CT colonography in 546 patients with incomplete colonoscopy

Laurian Copel*, Jacob Sosna, Jonathan B. Kruskal, Vassilios Raptopoulos, Richard J. Farrell, Martina M. Morrin

*Corresponding author for this work

Research output: Contribution to journalReview articlepeer-review

93 Scopus citations

Abstract

Purpose: To retrospectively evaluate the positive predictive value (PPV) of computed tomographic (CT) colonography performed in patients who were referred for further examination after incomplete colonoscopy. Materials and Methods: This HIPAA-compliant retrospective study was approved by the institutional review board; informed consent was waived. We identified 546 consecutive patients (mean age, 64.1 years; 401 [73.4%] women) who underwent CT colonography after incomplete colonoscopy between November 1999 and December 2002. A retrospective chart review was performed if CT colonography depicted endoscopically nonvisualized lesions 6 mm or greater in diameter. Repeat colonoscopy rate, endoluminal findings, and PPV of CT colonography were determined. Subsequent colonoscopic findings were used as the reference standard. Results: In 72 (13.2%) patients, CT colonography depicted 88 endoscopically nonvisualized lesions 6 mm or greater. Of 11 patients reported to have 12 masses (≥20 mm), at subsequent colonoscopy, one patient had no mass. Eighteen patients had 23 large (10-19-mm) polyps that they were suspected of having, and 47 patients had 53 medium (6-9-mm) polyps that they were suspected of having. At a median follow-up of 31 months (range, 6-42 months), 45 (63%) of 72 patients underwent follow-up colonoscopy because of their CT colonographic findings. Rates of repeat colonoscopy for masses, large polyps, and medium polyps were 100%, 94%, and 45%, respectively. Per-patient and per-lesion PPVs of CT colonography for masses, large polyps, and medium polyps were 90.9% and 91.7%, 64.7% and 70%, and 33.3% and 30.4%, respectively. Conclusion: CT colonography has the potential to become an accepted technique for evaluation of the nonvisualized part of the colon after incomplete colonoscopy, and it can increase the diagnostic yield of masses and clinically important polyps in this part of the colon.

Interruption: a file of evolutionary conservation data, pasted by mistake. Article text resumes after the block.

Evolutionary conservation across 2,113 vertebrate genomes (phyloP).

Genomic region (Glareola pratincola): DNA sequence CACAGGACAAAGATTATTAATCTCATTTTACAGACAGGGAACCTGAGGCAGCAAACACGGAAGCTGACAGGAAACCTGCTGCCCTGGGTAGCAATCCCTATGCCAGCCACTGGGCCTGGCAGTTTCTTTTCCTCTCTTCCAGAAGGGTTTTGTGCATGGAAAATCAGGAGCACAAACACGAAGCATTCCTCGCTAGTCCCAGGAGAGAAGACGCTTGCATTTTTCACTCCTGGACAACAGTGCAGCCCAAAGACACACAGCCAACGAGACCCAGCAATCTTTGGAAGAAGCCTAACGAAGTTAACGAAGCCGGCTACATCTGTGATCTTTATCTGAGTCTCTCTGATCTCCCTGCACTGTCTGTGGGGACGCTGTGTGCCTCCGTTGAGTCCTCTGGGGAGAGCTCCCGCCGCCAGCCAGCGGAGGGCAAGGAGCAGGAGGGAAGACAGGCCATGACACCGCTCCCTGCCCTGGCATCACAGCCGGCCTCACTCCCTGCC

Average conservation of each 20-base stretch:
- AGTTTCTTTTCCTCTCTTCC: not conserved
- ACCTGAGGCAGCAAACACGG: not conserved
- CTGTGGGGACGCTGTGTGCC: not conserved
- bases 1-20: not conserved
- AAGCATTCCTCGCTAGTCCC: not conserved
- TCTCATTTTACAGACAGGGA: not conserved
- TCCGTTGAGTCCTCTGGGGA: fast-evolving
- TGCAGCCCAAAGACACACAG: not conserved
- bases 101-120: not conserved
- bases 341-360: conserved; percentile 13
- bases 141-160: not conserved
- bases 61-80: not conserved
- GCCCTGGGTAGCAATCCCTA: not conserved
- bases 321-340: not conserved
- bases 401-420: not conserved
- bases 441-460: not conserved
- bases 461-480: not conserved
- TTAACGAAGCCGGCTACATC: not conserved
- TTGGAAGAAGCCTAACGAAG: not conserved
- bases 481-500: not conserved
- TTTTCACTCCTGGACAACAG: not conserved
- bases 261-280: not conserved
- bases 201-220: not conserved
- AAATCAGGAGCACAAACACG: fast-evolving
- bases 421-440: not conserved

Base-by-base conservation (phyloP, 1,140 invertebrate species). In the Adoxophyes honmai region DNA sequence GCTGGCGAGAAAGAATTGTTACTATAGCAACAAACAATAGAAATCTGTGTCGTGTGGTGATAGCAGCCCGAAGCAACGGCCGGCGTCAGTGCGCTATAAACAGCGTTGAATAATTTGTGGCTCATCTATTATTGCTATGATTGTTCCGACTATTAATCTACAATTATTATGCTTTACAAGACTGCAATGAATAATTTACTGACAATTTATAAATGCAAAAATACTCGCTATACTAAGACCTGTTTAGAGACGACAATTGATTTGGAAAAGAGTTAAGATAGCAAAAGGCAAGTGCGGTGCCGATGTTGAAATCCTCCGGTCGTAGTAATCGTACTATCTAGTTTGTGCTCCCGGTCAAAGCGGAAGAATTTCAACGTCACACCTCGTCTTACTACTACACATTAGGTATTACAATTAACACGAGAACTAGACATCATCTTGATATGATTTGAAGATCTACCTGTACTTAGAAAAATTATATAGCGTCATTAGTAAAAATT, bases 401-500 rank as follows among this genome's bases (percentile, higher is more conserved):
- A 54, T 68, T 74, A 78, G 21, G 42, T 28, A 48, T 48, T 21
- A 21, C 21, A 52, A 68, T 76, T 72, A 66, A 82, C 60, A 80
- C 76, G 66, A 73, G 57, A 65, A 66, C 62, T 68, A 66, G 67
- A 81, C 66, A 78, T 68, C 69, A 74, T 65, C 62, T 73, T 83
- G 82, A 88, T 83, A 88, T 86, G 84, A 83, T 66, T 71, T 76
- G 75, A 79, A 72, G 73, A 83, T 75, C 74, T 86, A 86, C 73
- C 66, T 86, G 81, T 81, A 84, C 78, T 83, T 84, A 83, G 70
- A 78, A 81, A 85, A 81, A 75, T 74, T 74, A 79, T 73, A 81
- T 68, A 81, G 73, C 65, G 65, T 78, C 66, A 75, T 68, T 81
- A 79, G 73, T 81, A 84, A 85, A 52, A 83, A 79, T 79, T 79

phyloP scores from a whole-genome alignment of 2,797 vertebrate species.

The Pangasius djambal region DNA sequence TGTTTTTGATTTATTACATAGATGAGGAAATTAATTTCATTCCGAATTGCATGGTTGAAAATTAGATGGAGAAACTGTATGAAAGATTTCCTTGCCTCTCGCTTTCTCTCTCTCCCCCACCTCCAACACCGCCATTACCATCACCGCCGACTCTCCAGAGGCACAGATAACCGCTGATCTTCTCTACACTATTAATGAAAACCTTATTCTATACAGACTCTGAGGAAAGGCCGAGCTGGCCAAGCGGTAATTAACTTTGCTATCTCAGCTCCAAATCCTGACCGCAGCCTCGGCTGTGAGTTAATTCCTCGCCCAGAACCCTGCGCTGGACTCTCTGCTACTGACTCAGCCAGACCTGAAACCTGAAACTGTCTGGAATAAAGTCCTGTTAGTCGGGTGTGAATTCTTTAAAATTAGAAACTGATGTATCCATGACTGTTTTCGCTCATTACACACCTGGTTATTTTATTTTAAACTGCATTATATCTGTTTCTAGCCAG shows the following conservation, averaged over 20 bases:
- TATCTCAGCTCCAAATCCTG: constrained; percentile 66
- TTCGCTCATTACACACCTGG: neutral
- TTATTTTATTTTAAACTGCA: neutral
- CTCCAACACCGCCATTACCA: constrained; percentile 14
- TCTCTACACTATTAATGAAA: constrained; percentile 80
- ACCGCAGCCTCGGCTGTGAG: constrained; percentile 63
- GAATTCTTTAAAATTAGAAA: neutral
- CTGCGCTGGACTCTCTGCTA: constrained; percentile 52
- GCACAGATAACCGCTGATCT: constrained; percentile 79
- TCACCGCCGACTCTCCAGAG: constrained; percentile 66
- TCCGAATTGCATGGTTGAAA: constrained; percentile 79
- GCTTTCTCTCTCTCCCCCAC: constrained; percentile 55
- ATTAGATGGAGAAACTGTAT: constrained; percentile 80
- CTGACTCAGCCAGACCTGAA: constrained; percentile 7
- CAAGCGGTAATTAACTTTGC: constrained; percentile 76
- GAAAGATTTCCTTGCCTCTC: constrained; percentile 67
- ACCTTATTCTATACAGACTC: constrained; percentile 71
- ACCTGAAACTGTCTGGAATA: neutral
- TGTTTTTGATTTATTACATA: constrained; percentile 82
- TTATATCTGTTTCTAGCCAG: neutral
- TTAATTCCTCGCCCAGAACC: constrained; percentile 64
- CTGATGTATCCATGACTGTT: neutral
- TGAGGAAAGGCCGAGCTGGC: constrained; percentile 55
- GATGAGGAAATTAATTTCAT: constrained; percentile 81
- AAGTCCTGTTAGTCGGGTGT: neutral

Original languageAmerican English
Pages (from-to)471-478
Number of pages8
JournalRadiology
Volume244
Issue number2
DOIs
StatePublished - Aug 2007
Externally publishedYes

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